TEMPE, Ariz. (AP) -Derek Glasser's arrival at Arizona State in the summer of 2006 prompted more relief than excitement from coach Herb Sendek.
Sendek was searching for a point guard to replace Kevin Kruger, who had abruptly transferred to UNLV to play for his father, Lon Kruger. Suddenly Glasser, who had been planning to walk on at Southern California, became Sendek's best option - his only option, really.
``I watched him a little bit on film, but I didn't have a lot to go on,'' Sendek said Tuesday. ``It was either him or nothing.''
Glasser's freshman year was a struggle. The Sun Devils went 8-22 and lost a school-record 15 straight games. While no one blamed the young point guard, it was obvious that the Sun Devils needed an upgrade at that critical position.
``I can remember his freshman year, being at Xavier, and I didn't know if we were going to, a few times, get the ball up the court,'' Sendek said.
The upgrade came soon enough, and Sendek didn't have to sign a replacement.
190-pound Glasser, now a junior, has developed into a reliable point guard who quietly plugs away in the shadow of star guard James Harden, his former teammate at Artesia High School in Lakewood, Calif.
The best thing about Glasser is what he doesn't do: turn the ball over.
Glasser is second in the Pac-10 in assist-to-turnover ratio, with 2.1 assists to every turnover. UCLA star Darren Collison, widely viewed as one of the nation's top point guards, leads with a 2.3 assist-to-turnover ratio.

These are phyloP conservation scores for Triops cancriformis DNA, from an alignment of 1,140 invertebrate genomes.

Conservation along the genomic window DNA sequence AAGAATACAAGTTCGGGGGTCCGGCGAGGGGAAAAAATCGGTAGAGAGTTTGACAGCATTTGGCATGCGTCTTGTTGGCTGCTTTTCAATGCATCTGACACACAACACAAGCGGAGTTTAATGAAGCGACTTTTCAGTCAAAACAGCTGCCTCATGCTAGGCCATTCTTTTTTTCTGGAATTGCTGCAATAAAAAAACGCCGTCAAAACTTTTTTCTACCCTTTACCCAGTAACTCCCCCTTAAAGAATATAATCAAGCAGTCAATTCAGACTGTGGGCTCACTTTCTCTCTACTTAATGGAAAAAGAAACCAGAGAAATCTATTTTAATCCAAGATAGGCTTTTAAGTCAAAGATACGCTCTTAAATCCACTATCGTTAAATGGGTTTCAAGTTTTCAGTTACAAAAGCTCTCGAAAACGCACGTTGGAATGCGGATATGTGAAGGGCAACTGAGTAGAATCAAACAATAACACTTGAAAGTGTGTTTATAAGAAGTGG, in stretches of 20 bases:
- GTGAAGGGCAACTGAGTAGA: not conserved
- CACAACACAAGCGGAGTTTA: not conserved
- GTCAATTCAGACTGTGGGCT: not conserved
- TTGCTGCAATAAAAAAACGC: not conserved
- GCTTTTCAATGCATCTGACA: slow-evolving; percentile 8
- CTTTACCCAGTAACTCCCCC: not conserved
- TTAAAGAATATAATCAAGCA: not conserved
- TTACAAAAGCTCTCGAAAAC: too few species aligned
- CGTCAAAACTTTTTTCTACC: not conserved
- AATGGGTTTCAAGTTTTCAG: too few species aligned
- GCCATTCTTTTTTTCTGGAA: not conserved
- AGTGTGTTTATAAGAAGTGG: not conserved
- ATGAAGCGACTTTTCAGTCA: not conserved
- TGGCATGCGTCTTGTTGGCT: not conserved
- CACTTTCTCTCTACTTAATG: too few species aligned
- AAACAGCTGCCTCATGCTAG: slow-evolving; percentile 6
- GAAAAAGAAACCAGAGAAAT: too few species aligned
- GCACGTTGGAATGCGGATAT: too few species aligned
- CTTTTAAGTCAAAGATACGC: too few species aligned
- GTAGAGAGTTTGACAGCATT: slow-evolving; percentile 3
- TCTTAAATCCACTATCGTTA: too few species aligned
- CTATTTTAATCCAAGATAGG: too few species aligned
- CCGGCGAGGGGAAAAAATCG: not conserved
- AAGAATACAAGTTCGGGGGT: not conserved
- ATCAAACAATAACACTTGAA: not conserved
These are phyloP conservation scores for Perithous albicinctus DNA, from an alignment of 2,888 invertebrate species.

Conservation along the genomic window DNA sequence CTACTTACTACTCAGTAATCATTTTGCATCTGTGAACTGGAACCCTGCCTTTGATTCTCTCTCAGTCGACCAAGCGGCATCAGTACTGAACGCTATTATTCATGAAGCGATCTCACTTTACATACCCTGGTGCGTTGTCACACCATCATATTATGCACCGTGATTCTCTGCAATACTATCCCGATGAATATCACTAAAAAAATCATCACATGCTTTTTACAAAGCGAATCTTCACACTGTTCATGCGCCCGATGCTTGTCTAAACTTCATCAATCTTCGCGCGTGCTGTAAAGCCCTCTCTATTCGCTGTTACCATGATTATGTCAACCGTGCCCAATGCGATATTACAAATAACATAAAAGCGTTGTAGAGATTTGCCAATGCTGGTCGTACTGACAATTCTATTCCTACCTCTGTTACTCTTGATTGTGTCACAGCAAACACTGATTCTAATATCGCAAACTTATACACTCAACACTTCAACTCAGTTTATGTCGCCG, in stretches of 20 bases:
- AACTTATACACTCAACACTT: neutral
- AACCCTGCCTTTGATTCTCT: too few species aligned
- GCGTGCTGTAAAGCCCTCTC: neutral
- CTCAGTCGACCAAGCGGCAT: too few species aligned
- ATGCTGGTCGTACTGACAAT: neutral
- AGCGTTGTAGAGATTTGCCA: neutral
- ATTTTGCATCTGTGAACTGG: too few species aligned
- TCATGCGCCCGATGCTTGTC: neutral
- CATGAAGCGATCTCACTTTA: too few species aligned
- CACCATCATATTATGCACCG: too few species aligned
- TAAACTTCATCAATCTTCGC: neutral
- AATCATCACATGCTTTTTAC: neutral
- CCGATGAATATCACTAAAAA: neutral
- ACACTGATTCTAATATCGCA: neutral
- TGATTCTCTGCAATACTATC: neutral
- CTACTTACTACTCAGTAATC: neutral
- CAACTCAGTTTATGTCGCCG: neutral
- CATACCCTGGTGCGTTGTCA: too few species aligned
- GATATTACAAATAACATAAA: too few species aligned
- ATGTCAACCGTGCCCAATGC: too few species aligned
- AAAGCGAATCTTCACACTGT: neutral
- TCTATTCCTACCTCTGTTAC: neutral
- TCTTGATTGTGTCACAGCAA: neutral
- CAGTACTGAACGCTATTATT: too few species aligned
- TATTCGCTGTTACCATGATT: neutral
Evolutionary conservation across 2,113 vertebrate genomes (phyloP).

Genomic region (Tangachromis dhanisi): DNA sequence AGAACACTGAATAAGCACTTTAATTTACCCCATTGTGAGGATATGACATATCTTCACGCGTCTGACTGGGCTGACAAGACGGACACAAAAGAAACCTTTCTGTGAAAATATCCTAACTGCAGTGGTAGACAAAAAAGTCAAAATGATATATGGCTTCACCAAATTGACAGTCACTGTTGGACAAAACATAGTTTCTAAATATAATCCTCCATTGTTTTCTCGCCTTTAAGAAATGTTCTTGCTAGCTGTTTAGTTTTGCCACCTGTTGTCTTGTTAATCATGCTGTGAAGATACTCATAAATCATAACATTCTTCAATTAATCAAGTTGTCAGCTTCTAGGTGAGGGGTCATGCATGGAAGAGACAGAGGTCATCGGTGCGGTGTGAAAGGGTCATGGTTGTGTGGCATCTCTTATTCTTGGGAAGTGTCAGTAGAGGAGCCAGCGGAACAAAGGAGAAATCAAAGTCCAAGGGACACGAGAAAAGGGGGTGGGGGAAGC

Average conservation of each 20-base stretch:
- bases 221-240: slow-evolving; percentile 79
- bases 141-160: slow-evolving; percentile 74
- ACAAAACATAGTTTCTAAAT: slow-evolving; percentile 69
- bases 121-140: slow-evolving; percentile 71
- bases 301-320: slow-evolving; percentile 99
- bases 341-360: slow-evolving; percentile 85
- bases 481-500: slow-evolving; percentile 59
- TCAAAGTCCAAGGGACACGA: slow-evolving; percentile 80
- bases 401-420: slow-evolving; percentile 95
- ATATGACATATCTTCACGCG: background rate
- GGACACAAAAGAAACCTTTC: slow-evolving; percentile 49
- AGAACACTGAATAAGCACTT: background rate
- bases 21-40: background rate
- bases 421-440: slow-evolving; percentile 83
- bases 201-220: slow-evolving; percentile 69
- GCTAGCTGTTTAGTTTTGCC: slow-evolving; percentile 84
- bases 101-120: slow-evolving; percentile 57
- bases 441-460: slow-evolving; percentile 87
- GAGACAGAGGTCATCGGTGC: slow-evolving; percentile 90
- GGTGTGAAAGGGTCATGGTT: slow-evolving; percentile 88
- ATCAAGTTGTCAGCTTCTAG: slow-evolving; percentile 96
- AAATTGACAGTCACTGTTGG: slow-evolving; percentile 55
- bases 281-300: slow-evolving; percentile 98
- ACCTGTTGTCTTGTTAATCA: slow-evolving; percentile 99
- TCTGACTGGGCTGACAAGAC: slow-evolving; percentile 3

``His improvement has been staggering,'' Sendek said of Glasser. ``He's gotten better in every way.''
The 18th-ranked Sun Devils (18-5, 7-4 Pac-10) hope Glasser is at his best on Thursday night, when they host 11th-ranked UCLA (19-4, 8-2).
Glasser is returning from a rough two weeks. He suffered a concussion in a home loss to Washington on Jan. 31. Last week at Oregon, Glasser ran into a pick and ended up sprawled on the court for several minutes.
``I couldn't open up my eyes for a second,'' Glasser said. ``They were worried about my neck, so they told me not to move. So that's what took so long on the court.''
Glasser missed Saturday's 49-38 victory at Oregon State as a precaution. But he said Tuesday he had not been diagnosed with a second concussion, and that he's feeling good after sitting out practice for several days.
``No headaches, no neck pain, no nothing,'' Glasser said.
Sun Devils likely will need Glasser against the Bruins on Thursday night. A victory would keep alive ASU's slim hopes of its first conference title since joining the Pac-10 in 1978-79.
Glasser played perhaps his finest game of the season the last time the two teams met. Against the tough, hounding Bruins defense, Glasser played 42 minutes and did not commit a turnover in the Sun Devils' 61-58 at UCLA on Jan. 17.
``I took care of the ball,'' Glasser said. ``I think I could have made a few shots.''
He did that four nights later at Arizona, calmly knocking down two clutch 3-pointers, then hitting 5-of-6 from the free-throw line in the final 19 seconds to help ice a 53-47 victory.
During Glasser's rocky freshman year, it seemed inconceivable that the Sun Devils would challenge the mighty Bruins within two seasons. But Glasser said he had no self-doubts.
``No, because I knew James was coming the whole time,'' Glasser said with a smile. ``I knew we had one year to get through this, and then our man'll be here.''
In a way, Harden helped recruit Glasser to ASU. Even though Harden hadn't officially committed, he privately assured Glasser that he was headed for Tempe.
Harden said he was happy to reunite with his high school teammate.
``I could tell he was something special,'' Harden said. ``He wasn't a flashy point guard who could make all the great plays, but he was just solid. He's just a solid point guard who doesn't turn the ball over and can make the open shot. He can run a team, and he's doing a great job this year.''

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